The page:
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Wednesday, 14 October 1970

Mr CREAN (Melbourne Ports) - On behalf of the Opposition I move the following amendment :

That all words after 'That' be omitted with a view to inserting the following words in place thereof: the Bill be withdrawn and re-drafted because whilst it reduces rates of taxation it does so in a regressive manner'.

The measures that are before the House impose the rates of income tax as they will operate on individuals and companies for this financial year. I would point out that, as is disclosed in the Budget details, the income tax on individuals is expected to yield $3.036m this year and the company tax as applied this financial year is expected to yield $l,401.m. In essence, a total of about$4,437m will be collected as a result of the application of these rates of tax. I would like to raise a point that was touched on last evening by the Minister for Customs and Excise (Mr Chipp) who, when dealing with the present levels of taxation in Australia, pointed with some pride to the fact that direct taxation, as it operates in Australia at the moment at the Commonwealth level - he stressed this - is a higher proportion of total taxation now than it was previously. This sort of comparison distorts the very real circumstance that, in Australia, taxation is not levied at only one level of government; it is levied at the Commonwealth level, the State level and the local authority level.

Because the Commonwealth is the sole collector of income tax. the major direct tax in the economy, and of company tax the picture appears to be brighter as far as the Commonwealth is concerned. But it is a picture that is significantly different when the total of taxation levied in Australia is taken into account. It will be seen from the total figures - I quote from a compila tion that I have here - that the Australian national accounts for the last financial year 1968-69 show that that year the Commonwealth collected an aggregate of $5,486m, some $3,41 3m of which was from direct taxes and the residue, about $2, 000m, from indirect taxes. The States and local authorities collected an aggregate of $1 , 208m, only $133m of which could be classified as direct taxes. When one takes the total pattern into account and also the excess that public authorities charge for the services they provide, which has been increasing in recent years and which last year aggregated $800m - this is a charge upon the users of public utility undertakings such as electricity and gas - one finds that the position is distorted even more into the regressive pattern of indirect tax as against direct tax.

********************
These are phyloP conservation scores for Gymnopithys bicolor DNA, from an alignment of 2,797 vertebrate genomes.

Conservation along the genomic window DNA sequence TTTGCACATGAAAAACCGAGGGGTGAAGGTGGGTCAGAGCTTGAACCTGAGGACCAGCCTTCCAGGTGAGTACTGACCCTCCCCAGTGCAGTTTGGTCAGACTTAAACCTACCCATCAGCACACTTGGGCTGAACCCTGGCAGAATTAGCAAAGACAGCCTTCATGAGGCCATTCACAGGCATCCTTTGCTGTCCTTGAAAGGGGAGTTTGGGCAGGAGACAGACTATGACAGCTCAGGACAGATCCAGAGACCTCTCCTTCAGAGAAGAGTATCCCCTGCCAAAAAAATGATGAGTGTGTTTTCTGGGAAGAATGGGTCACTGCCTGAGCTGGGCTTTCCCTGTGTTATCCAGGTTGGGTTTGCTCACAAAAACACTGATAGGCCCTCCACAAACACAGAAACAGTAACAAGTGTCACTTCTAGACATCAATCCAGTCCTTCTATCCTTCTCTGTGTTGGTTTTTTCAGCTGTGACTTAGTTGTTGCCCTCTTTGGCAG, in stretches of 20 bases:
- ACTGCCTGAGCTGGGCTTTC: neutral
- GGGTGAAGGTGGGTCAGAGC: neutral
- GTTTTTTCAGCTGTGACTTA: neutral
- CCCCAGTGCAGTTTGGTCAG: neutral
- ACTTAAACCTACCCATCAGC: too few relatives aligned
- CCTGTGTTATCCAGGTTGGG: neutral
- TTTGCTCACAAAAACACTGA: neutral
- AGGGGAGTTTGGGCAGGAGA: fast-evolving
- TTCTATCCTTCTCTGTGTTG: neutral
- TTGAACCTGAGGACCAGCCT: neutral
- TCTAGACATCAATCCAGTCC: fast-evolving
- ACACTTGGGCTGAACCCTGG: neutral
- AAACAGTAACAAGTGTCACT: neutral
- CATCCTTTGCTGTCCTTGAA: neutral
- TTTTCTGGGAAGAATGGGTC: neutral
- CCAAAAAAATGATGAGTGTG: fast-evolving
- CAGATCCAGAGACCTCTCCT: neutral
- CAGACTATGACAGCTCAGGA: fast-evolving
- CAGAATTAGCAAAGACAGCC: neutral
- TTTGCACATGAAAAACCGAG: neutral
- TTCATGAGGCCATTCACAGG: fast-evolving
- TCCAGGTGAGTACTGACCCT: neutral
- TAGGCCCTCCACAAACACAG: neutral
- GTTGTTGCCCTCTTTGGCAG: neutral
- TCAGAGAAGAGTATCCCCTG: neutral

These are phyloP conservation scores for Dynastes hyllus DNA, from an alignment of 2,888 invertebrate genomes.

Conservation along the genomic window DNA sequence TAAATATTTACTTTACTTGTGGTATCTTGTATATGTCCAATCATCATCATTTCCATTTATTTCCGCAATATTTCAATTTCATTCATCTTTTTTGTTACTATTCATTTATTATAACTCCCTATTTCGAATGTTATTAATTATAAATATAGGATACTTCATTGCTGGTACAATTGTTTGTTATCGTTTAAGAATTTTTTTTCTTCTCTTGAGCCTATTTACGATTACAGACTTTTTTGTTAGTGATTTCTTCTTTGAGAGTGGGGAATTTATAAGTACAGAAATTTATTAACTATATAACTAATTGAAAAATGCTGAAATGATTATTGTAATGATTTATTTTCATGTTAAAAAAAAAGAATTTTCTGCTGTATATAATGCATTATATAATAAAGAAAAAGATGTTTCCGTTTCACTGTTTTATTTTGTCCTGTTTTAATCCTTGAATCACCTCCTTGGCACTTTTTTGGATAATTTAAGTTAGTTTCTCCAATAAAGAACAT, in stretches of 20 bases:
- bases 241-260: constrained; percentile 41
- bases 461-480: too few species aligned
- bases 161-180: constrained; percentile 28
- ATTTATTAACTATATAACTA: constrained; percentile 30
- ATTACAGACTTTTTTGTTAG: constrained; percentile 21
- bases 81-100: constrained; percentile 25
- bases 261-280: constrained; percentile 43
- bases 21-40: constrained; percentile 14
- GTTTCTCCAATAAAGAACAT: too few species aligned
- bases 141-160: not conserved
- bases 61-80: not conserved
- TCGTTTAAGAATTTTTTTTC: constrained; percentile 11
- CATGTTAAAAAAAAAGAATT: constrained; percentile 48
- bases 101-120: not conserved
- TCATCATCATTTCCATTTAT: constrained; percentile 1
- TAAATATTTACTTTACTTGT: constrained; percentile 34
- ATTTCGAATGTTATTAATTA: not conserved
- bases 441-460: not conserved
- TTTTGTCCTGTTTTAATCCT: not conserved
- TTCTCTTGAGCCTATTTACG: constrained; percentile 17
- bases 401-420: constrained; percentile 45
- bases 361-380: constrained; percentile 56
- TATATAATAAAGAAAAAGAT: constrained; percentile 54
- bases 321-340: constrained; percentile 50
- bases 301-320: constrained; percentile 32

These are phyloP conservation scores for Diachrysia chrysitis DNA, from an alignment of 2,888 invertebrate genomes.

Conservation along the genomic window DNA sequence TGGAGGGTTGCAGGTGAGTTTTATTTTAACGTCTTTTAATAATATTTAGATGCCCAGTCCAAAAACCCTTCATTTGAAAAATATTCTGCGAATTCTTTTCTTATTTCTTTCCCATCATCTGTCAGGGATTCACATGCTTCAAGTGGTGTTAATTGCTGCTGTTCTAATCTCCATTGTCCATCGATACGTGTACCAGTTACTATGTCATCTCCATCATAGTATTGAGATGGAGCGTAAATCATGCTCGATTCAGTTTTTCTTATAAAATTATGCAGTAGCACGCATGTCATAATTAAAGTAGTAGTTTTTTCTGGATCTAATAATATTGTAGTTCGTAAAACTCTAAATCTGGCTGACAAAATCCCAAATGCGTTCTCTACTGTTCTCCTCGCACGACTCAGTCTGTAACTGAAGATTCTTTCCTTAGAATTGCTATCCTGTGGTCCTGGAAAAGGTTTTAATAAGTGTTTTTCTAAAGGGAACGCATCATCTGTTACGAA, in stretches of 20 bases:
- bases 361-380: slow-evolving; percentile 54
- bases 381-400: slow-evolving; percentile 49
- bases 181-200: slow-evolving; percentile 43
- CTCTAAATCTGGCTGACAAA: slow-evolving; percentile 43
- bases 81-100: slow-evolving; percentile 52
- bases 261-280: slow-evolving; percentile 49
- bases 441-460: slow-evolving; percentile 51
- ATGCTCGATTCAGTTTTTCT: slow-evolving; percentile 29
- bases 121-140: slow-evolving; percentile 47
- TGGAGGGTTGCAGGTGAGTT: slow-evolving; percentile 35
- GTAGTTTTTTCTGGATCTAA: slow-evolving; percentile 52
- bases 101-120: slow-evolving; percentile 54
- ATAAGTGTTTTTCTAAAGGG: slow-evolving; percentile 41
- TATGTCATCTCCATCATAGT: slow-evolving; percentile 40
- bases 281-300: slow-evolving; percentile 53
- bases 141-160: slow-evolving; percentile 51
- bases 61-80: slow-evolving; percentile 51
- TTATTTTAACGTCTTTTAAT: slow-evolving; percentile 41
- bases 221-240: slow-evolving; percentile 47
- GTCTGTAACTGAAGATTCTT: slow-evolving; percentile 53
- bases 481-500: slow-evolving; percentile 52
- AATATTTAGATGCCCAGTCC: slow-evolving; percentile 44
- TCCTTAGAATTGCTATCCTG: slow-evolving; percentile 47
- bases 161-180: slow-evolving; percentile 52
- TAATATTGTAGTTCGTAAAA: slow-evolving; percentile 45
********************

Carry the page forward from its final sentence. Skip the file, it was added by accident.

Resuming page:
Taking the whole level of taxation in Australia, at the 3 levels, it is still true that approximately 50 per cent of it is direct tax, nearly all collected by the Commonwealth, and the residue collected at the other 2 levels. The Commonwealth also collects sales tax. excise and so on.It is a 50-50 pattern still and it has not altered very significantly over the last several years.I am sorry that I cannot put my hand on the figures for the last 4 years which are contained in the White Paper on national income. We now turn to the very significant question of the equity of taxation. The Treasurer in his Budget speech spoke about the revision of taxing. He said: